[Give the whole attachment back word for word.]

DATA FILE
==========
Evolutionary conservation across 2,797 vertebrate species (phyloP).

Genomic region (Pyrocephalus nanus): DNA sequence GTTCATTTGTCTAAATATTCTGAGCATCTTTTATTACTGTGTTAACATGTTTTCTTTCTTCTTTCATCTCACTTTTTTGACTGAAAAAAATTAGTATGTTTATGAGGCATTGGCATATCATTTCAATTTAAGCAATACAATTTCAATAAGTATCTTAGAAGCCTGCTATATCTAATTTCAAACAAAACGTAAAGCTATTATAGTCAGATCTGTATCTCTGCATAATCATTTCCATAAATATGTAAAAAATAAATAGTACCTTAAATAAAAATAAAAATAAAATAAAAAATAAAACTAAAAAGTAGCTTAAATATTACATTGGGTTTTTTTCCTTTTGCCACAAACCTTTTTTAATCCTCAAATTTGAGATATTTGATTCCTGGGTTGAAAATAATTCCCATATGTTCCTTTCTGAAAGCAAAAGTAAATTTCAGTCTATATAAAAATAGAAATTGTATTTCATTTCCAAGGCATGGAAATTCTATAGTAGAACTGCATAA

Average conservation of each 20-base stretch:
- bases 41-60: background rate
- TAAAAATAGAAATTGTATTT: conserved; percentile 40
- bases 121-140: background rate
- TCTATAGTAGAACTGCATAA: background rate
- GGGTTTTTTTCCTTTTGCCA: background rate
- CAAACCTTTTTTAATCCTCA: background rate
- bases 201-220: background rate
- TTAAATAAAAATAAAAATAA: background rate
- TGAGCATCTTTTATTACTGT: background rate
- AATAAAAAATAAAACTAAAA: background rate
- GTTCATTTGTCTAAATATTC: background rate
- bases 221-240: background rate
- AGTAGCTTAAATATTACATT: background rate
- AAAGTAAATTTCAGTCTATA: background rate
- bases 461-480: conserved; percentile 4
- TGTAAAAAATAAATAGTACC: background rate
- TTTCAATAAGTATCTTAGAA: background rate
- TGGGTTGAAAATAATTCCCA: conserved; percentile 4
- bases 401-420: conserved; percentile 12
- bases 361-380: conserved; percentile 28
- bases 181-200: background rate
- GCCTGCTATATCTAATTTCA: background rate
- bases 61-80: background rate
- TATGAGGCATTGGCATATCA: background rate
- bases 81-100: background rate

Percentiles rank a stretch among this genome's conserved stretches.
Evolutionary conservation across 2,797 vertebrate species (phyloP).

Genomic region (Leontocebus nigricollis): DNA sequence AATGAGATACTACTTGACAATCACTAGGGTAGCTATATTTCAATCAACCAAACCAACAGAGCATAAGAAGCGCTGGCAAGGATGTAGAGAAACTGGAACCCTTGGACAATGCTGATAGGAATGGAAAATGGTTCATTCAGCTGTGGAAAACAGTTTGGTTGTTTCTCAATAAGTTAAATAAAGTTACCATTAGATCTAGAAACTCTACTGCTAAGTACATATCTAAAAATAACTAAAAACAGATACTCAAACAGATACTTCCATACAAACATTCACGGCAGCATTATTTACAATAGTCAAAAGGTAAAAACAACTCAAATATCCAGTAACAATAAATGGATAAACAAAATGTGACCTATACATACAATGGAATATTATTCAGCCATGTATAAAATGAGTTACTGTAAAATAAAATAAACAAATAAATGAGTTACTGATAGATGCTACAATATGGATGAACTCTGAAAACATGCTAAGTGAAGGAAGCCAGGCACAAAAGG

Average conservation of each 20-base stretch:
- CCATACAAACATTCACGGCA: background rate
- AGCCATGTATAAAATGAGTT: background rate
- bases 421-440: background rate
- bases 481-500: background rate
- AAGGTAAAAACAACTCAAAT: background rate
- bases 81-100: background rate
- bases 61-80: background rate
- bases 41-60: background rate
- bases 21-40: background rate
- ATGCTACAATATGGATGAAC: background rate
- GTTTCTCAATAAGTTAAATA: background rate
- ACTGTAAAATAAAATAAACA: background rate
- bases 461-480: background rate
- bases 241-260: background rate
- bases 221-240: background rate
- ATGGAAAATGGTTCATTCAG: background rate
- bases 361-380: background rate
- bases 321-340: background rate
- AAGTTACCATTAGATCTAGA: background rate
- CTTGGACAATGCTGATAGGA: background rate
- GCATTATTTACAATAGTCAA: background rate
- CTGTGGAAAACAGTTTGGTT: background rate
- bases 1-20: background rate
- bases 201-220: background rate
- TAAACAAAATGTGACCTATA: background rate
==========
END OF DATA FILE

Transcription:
Evolutionary conservation across 2,797 vertebrate species (phyloP).

Genomic region (Pyrocephalus nanus): DNA sequence GTTCATTTGTCTAAATATTCTGAGCATCTTTTATTACTGTGTTAACATGTTTTCTTTCTTCTTTCATCTCACTTTTTTGACTGAAAAAAATTAGTATGTTTATGAGGCATTGGCATATCATTTCAATTTAAGCAATACAATTTCAATAAGTATCTTAGAAGCCTGCTATATCTAATTTCAAACAAAACGTAAAGCTATTATAGTCAGATCTGTATCTCTGCATAATCATTTCCATAAATATGTAAAAAATAAATAGTACCTTAAATAAAAATAAAAATAAAATAAAAAATAAAACTAAAAAGTAGCTTAAATATTACATTGGGTTTTTTTCCTTTTGCCACAAACCTTTTTTAATCCTCAAATTTGAGATATTTGATTCCTGGGTTGAAAATAATTCCCATATGTTCCTTTCTGAAAGCAAAAGTAAATTTCAGTCTATATAAAAATAGAAATTGTATTTCATTTCCAAGGCATGGAAATTCTATAGTAGAACTGCATAA

Average conservation of each 20-base stretch:
- bases 41-60: background rate
- TAAAAATAGAAATTGTATTT: conserved; percentile 40
- bases 121-140: background rate
- TCTATAGTAGAACTGCATAA: background rate
- GGGTTTTTTTCCTTTTGCCA: background rate
- CAAACCTTTTTTAATCCTCA: background rate
- bases 201-220: background rate
- TTAAATAAAAATAAAAATAA: background rate
- TGAGCATCTTTTATTACTGT: background rate
- AATAAAAAATAAAACTAAAA: background rate
- GTTCATTTGTCTAAATATTC: background rate
- bases 221-240: background rate
- AGTAGCTTAAATATTACATT: background rate
- AAAGTAAATTTCAGTCTATA: background rate
- bases 461-480: conserved; percentile 4
- TGTAAAAAATAAATAGTACC: background rate
- TTTCAATAAGTATCTTAGAA: background rate
- TGGGTTGAAAATAATTCCCA: conserved; percentile 4
- bases 401-420: conserved; percentile 12
- bases 361-380: conserved; percentile 28
- bases 181-200: background rate
- GCCTGCTATATCTAATTTCA: background rate
- bases 61-80: background rate
- TATGAGGCATTGGCATATCA: background rate
- bases 81-100: background rate

Percentiles rank a stretch among this genome's conserved stretches.
Evolutionary conservation across 2,797 vertebrate species (phyloP).

Genomic region (Leontocebus nigricollis): DNA sequence AATGAGATACTACTTGACAATCACTAGGGTAGCTATATTTCAATCAACCAAACCAACAGAGCATAAGAAGCGCTGGCAAGGATGTAGAGAAACTGGAACCCTTGGACAATGCTGATAGGAATGGAAAATGGTTCATTCAGCTGTGGAAAACAGTTTGGTTGTTTCTCAATAAGTTAAATAAAGTTACCATTAGATCTAGAAACTCTACTGCTAAGTACATATCTAAAAATAACTAAAAACAGATACTCAAACAGATACTTCCATACAAACATTCACGGCAGCATTATTTACAATAGTCAAAAGGTAAAAACAACTCAAATATCCAGTAACAATAAATGGATAAACAAAATGTGACCTATACATACAATGGAATATTATTCAGCCATGTATAAAATGAGTTACTGTAAAATAAAATAAACAAATAAATGAGTTACTGATAGATGCTACAATATGGATGAACTCTGAAAACATGCTAAGTGAAGGAAGCCAGGCACAAAAGG

Average conservation of each 20-base stretch:
- CCATACAAACATTCACGGCA: background rate
- AGCCATGTATAAAATGAGTT: background rate
- bases 421-440: background rate
- bases 481-500: background rate
- AAGGTAAAAACAACTCAAAT: background rate
- bases 81-100: background rate
- bases 61-80: background rate
- bases 41-60: background rate
- bases 21-40: background rate
- ATGCTACAATATGGATGAAC: background rate
- GTTTCTCAATAAGTTAAATA: background rate
- ACTGTAAAATAAAATAAACA: background rate
- bases 461-480: background rate
- bases 241-260: background rate
- bases 221-240: background rate
- ATGGAAAATGGTTCATTCAG: background rate
- bases 361-380: background rate
- bases 321-340: background rate
- AAGTTACCATTAGATCTAGA: background rate
- CTTGGACAATGCTGATAGGA: background rate
- GCATTATTTACAATAGTCAA: background rate
- CTGTGGAAAACAGTTTGGTT: background rate
- bases 1-20: background rate
- bases 201-220: background rate
- TAAACAAAATGTGACCTATA: background rate